If you have more than one business that you own, the following can help you choose which one you use to adopt your 401k plan.

The business must have no full time, non-owner W2 employees. In fact, if you have any full time, non-owner employees that receive a W-2 in any businesses that you or your spouse own 100%, you are not eligible for a Solo 401k at all. This is true even if you have other businesses that do no have any employees.

  • Part time employees (W-2 employees who work fewer than 1,000 hours per year) do not affect Solo 401k eligibility

  • Independent contractors (workers who appropriately receive a 1099 instead of a W-2) do not affect Solo 401k eligibility

  • Other business owners who work for the company (such as your spouse) are also acceptable when determining Solo 401k eligibility.

Contributions to the 401k plan must come from earned income from the adopting employer. This is an important consideration. If you have a business that generates a lot of passive income, but no earned income, you will not be able to make contributions to any retirement plan, including the Solo 401k, from that business.

Adopting your Solo 401k plan with the business that provides you with the largest amount of earned income will maximize the contributions you can make to the plan.

Remember, you can adopt the Solo 401k with any entity type such as a sole proprietorship, a corporation, or an LLC. You do not have to have an established LLC or corporation to adopt the Solo 401k plan. If, for instance, you have an LLC that holds rental properties and generates very little earned income but you also work as an independent contractor as your main source of income, you can adopt the plan as a sole proprietor and make contributions based on your 1099 income.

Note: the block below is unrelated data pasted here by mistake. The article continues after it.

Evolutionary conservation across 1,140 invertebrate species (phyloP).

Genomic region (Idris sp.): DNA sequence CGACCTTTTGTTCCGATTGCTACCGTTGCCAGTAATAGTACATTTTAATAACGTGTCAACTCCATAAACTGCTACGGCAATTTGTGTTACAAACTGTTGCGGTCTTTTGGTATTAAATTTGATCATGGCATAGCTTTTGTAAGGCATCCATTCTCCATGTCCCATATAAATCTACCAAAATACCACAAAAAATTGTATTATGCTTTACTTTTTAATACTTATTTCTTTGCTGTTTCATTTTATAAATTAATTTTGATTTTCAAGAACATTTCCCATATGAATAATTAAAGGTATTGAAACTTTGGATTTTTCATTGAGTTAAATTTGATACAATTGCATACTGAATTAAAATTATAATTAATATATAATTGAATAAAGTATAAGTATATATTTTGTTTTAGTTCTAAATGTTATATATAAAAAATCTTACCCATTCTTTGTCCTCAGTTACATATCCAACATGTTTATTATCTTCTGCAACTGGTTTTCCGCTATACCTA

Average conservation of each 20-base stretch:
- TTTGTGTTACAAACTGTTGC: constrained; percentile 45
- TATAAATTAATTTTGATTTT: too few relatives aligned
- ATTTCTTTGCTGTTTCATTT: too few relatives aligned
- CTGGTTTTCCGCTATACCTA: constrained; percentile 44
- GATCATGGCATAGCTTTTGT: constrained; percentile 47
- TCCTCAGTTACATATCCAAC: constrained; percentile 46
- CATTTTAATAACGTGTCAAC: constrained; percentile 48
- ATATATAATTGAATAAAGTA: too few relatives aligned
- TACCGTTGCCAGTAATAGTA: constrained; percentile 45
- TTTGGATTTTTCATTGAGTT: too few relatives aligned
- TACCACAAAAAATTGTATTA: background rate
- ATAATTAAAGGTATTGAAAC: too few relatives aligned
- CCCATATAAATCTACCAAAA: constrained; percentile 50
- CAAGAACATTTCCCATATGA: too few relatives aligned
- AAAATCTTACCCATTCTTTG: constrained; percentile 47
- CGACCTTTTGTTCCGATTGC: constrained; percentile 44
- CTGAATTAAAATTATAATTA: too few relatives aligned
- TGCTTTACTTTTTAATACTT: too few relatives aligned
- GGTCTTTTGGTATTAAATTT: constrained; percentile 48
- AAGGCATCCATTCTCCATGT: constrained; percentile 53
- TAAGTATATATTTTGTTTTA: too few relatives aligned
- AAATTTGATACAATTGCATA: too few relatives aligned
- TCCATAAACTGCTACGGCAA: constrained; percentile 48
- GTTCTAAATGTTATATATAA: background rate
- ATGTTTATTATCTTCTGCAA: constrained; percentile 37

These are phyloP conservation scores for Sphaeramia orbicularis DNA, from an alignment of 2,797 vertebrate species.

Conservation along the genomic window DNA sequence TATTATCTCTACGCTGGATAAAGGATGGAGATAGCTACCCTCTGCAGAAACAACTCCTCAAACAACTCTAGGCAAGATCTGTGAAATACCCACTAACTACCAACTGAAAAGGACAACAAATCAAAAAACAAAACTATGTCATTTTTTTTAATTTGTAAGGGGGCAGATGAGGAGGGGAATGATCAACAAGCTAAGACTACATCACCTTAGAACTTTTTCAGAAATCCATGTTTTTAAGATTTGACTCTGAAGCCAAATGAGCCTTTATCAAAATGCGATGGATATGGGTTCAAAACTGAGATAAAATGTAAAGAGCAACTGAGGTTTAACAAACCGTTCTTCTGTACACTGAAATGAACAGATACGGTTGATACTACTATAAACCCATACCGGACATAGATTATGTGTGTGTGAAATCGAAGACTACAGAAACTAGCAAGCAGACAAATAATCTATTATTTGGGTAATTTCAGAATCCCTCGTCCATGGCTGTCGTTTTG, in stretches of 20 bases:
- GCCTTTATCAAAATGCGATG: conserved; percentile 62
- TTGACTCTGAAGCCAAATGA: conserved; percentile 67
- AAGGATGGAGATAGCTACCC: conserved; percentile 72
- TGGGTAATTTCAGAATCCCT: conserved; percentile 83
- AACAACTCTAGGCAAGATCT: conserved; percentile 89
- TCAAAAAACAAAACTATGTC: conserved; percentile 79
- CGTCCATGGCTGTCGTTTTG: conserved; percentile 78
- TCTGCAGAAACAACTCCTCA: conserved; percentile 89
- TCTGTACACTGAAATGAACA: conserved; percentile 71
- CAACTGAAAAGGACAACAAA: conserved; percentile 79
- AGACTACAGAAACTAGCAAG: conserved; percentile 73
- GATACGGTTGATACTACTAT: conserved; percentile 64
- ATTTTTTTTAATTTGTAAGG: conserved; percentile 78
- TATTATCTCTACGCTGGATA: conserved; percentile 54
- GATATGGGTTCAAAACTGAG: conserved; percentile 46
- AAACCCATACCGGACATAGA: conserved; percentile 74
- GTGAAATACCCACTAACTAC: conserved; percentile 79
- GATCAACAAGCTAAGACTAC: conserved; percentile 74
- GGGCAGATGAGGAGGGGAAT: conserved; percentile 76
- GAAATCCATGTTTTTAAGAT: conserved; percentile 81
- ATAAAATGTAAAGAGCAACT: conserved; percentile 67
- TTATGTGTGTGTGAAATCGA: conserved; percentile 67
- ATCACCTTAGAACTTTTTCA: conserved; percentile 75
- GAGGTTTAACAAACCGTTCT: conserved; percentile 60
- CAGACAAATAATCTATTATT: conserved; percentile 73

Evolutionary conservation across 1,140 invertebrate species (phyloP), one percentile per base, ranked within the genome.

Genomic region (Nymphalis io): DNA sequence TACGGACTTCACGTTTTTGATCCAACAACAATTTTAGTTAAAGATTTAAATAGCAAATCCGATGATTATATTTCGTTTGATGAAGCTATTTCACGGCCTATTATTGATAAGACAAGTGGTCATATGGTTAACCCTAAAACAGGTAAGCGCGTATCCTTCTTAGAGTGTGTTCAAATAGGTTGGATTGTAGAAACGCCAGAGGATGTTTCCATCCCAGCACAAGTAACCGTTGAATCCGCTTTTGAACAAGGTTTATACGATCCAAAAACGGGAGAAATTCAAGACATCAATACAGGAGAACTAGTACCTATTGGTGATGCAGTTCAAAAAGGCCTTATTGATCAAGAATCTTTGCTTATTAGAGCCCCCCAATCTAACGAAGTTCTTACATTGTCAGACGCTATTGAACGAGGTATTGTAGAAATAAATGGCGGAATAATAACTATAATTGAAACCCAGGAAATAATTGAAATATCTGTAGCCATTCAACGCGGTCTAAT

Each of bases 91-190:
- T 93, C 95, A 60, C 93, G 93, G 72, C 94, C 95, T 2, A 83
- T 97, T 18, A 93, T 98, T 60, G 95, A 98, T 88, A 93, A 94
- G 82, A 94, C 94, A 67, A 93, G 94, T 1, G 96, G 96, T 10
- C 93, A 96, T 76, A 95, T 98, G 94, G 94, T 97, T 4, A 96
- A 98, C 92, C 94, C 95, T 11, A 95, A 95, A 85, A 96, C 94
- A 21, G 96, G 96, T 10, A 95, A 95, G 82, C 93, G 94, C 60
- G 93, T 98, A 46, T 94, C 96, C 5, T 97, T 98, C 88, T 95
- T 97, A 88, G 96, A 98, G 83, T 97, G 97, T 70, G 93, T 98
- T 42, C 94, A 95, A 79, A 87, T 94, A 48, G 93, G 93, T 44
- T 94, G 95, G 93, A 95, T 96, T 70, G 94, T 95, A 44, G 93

I have a few businesses. Which should adopt the Solo 401k?

Generally it’s best to sponsor your Solo 401k plan using the business that generates the most self-employment profit because that will provide for the largest contributions into your Solo 401k (and the largest tax benefits!).

If you would like the income from multiple businesses to be aggregated for Solo 401k contribution purposes, then you should consider having one entity as a holding company (such as an LLC) that will own the other businesses. Then by adopting your Solo 401k with the holding company business, the profit of the multiple businesses will flow up to the holding company and you may maximize your Solo 401k contributions.

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